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One Rehab Center Approved, Another Denied: CB Says It’s About Style
Posted By Ned Berke On December 10, 2012 @ 1:00 pm In News & Features | 8 Comments
Community Board 15 voted in favor of permitting one drug rehabilitation center in the neighborhood, but voted down another, saying that the owners’ attitudes made all the difference.
At the November 27 meeting, the Board gave the nod to One World Counseling, a newly-formed entity proposing to develop a drug and alcohol abuse treatment center at 1670 East 17th Street, just off Kings Highway. The Board’s 31-4 vote came just minutes after nixing plans of an existing center, First Steps to Recovery at 2990 Brighton 12th Street, to move to 2634 East 21st Street, with a no vote of 34-1.
During the hearing for First Steps, representatives for the outpatient addiction treatment clinic explained that they served “elderly” Eastern European patients who have turned to drugs or alcohol to cope with the struggles of integration. The clinic dispenses medications and has been operating in Brighton Beach since 2002. They were seeking to move to the 2634 East 21st Street location because their current space is too small.
Members of the Board said the space was on a residential street and too close to St. Mark Catholic School, with few mass transit options. They also showed concern that they were dispensing medication, and only serving patients covered by Medicare or Medicaid. Chairperson Theresa Scavo also read a letter on behalf of Assemblyman Steven Cymbrowitz, who serves as chair of the Assembly’s Committee on Alcoholism and Drug Abuse, decrying the facility after he made repeated visits and found small crowds of patients gathering outside and smoking cigarettes.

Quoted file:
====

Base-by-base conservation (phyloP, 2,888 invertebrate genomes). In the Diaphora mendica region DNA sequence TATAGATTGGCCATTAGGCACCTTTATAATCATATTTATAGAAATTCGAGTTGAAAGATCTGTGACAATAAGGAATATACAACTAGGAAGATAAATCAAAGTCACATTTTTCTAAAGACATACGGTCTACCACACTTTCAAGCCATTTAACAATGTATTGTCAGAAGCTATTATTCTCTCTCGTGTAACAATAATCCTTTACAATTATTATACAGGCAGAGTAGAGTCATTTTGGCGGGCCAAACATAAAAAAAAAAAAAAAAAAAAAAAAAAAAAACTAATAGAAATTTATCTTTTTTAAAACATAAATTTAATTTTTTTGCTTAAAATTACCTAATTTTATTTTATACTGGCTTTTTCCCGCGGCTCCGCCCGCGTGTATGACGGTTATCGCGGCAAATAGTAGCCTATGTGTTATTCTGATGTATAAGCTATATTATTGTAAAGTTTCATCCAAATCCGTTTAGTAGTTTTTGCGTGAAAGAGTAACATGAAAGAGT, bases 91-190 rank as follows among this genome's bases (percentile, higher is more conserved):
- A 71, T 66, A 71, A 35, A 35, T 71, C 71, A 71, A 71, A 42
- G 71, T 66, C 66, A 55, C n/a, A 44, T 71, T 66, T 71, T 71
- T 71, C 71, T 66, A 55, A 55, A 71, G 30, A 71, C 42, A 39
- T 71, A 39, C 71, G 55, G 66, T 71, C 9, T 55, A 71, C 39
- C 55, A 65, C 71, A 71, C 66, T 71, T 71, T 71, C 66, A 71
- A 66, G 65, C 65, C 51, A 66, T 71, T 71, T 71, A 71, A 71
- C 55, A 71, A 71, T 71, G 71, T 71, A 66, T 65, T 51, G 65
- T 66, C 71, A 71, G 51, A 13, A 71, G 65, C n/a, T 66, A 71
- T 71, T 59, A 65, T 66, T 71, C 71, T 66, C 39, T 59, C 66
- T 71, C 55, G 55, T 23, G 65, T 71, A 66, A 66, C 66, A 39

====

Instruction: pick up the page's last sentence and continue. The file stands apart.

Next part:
“I have witnessed, first-hand, patients loitering outside the Brighton 12th Street location and I have received numerous complaints from nearby residents expressing a similar theme,” Cymbrowitz’s letter said. “This problem has not been addressed by First Steps’ management. If First Steps cannot successfully prevent its clients from infringing on its neighbors quality of life in its current location, it’s reasonable to expect that a larger facility will only exacerbate the problem”
But the most persuasive argument against approving the Board was the program director himself, Igor Beregnoi, who stood to the side during the hearing. He wore a pinstripe suit and pointed leather shoes with a white t-shirt underneath, and donned sunglasses throughout the indoor, 7:00 p.m. meeting. He argued with boardmembers who questioned him, criticized the group’s competence in tallying the votes, and gave abrupt answers.
That was the same attitude he showed Scavo and Cymbrowitz at a prior meeting between the three, Scavo revealed in a statement to the Board after the vote.
“The assemblyman and myself said to them, ‘It seems like you have a crowd standing outside, smoking, flicking ashes.’ The doctor got up and proceeded to call the assemblyman and myself liars,” Scavo said. “You saw his attitude here, with the dark sunglasses, that’s how he came to a meeting trying to ask us to support, sitting there with those dark sunglasses and he wouldn’t even take them off during the meeting. And you saw his attitude here.”
One World, she said, was the total opposite. During a meeting before the hearing, One World’s rep, Dmitri Oster, was open to answering all questions.